In one of your slack moments, try to revisit your relationship with money and find ways on how to improve it. Take a trip of self-exploration to deeply know and re-examine your values and behaviors towards managing your personal finances. Your financial behavior affects your life. What does money mean to you?
While each one holds a unique relationship with money, we still need to have a secure and balanced relationship with money. It still depends on individual differences in levels of financial security and satisfaction. Read on to learn five ways you can improve your perception of money management.
Weigh your wants versus needs. Record all your expenses and classify them whether they are essentials and non-essentials. You will get to know how much you spend on your wants versus your needs. It is quite natural that you seek pleasure by buying what gives you joy. But if you spend so much on these that there isn’t enough left to meet the basic needs, then it’s time to make a few adjustments in your lifestyle and perception.
Find new ways to reward yourself at the least cost. Definitely, your ‘want’ purchases give you satisfaction. It might be worthwhile to think of alternative ways to reward yourself without spending or costs less. For example, instead of going shopping to please yourself, you might think to spend time meet-up with your friends at the park.
Spend to make you happy, but not on material goods. Buy experiences that enhance your relationships with family and community as well. Spending quality time with family at home or family outings is worthwhile than going shopping at the mall.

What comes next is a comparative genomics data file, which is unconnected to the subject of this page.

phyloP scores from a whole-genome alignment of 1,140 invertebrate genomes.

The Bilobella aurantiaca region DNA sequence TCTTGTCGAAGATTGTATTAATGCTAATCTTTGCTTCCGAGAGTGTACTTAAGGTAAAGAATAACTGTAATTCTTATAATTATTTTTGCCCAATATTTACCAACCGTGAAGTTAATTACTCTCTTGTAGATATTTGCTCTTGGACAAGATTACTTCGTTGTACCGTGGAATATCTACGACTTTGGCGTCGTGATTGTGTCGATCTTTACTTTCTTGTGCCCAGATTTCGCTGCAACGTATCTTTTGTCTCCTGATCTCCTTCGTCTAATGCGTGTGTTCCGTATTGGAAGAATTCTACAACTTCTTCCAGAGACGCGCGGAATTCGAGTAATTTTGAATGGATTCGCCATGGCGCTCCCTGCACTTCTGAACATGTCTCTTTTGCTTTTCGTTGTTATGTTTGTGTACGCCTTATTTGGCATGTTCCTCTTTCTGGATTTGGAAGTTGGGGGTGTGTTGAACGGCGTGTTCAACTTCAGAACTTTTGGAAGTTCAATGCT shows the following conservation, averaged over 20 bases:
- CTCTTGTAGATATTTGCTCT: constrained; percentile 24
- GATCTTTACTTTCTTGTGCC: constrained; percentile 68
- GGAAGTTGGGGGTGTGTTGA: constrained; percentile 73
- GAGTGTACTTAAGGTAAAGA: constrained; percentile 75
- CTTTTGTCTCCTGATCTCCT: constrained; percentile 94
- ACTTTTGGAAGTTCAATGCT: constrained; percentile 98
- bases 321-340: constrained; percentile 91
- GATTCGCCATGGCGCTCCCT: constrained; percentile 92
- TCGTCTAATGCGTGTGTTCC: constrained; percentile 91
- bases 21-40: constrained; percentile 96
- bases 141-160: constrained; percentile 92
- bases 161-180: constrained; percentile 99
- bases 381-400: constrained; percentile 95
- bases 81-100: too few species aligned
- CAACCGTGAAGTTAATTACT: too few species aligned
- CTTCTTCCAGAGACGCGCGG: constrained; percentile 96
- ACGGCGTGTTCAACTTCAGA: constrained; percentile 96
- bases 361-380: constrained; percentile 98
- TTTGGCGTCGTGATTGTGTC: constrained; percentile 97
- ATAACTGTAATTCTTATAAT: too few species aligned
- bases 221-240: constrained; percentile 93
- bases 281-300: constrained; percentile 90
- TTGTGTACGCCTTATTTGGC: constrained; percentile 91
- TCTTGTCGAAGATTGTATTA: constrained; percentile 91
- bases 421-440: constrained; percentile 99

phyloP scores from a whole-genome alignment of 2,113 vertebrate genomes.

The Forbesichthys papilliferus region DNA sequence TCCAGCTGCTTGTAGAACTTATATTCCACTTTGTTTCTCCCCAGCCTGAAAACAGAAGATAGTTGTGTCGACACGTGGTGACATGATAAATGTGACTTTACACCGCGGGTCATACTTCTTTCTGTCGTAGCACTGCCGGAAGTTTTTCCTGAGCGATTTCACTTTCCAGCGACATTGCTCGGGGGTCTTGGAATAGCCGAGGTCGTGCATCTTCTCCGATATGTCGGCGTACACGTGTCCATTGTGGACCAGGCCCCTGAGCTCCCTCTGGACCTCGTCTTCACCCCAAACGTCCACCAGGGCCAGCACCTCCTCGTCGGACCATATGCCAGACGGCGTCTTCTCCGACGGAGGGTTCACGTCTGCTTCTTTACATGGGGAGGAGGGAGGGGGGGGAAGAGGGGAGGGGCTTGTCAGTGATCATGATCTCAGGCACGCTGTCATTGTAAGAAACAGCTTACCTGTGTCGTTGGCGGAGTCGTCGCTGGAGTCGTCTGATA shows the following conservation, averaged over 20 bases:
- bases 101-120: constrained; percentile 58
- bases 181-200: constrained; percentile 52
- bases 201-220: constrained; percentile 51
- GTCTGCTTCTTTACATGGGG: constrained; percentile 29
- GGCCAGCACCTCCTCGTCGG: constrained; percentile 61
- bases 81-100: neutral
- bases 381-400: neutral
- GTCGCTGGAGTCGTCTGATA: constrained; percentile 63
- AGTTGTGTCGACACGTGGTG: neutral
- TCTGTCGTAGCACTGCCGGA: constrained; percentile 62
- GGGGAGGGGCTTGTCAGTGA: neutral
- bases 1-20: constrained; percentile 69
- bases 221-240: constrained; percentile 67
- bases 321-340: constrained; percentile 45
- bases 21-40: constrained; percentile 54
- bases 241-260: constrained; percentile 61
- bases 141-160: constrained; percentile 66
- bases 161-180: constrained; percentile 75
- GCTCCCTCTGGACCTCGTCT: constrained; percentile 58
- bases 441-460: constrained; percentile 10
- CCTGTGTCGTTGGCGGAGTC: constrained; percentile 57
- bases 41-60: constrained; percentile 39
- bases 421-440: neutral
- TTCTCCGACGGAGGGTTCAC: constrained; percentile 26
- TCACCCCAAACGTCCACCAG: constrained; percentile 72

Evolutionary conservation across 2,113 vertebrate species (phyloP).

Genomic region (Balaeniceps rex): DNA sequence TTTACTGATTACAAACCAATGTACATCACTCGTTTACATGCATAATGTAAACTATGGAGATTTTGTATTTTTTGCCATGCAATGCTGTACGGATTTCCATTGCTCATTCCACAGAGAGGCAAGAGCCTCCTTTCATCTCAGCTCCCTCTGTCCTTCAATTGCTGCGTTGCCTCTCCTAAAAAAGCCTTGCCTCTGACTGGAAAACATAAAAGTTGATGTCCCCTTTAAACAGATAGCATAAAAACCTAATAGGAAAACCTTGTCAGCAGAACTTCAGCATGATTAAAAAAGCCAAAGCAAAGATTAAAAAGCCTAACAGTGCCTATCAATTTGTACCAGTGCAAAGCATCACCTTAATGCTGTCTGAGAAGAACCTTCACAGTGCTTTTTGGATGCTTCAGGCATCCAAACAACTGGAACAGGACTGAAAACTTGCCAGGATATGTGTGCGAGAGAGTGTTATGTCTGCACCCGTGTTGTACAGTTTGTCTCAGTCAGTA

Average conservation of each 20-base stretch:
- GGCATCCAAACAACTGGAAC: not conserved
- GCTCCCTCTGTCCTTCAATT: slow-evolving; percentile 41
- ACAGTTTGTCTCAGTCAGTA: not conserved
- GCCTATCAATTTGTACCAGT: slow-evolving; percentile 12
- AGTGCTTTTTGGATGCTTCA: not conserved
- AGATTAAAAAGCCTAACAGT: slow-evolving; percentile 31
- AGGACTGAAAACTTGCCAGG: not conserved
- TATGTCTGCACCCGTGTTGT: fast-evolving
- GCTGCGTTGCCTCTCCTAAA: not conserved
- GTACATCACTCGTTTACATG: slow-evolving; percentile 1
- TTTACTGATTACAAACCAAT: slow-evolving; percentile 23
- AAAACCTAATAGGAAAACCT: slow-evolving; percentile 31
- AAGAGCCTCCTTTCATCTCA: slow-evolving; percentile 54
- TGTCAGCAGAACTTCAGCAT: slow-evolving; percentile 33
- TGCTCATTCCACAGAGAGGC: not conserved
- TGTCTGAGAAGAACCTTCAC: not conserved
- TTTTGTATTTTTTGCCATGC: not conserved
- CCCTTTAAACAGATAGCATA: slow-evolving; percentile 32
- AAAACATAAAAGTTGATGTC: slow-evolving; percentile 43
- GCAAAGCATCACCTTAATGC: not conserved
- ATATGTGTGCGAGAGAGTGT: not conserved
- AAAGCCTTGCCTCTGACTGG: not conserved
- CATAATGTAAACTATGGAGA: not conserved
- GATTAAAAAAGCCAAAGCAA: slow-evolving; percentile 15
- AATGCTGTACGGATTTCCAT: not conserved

Buy, or barter, for more time. Think of ways how you can have more time for fun with family and friends at the expense of money. Hire a babysitter so that you will not tire yourself too much. And, you can enjoy more time with your partner may be a wise move.
Do not compare. Comparing yourself, most especially on income and material things, creates a never-ending thread of dissatisfaction, You tend to compare your income with an officemate and feel satisfied if you know you rank higher. And you always have a watchful eye on your neighbor if they bought a new home appliance or the whole family went out shopping.
Reflect on yourself to know what you really want to happen without comparing. Focus on how far you have gone through your hard work. Take contentment in analyzing your achievements because of your efforts and not on the activities of other people.
The takeaway: Every individual is unique. Different family backgrounds and personal experiences mold our behavior and perception of money. It is on this premise that the relationship with money becomes complex. How each one acquires and how he manages and spends his hard-earned money varies significantly between individuals.
A healthy balance between acquiring and spending money becomes the challenge. It is essentially important that the balance should not cause financial difficulties and that everyone is reasonably contented. Otherwise, you are in money trouble!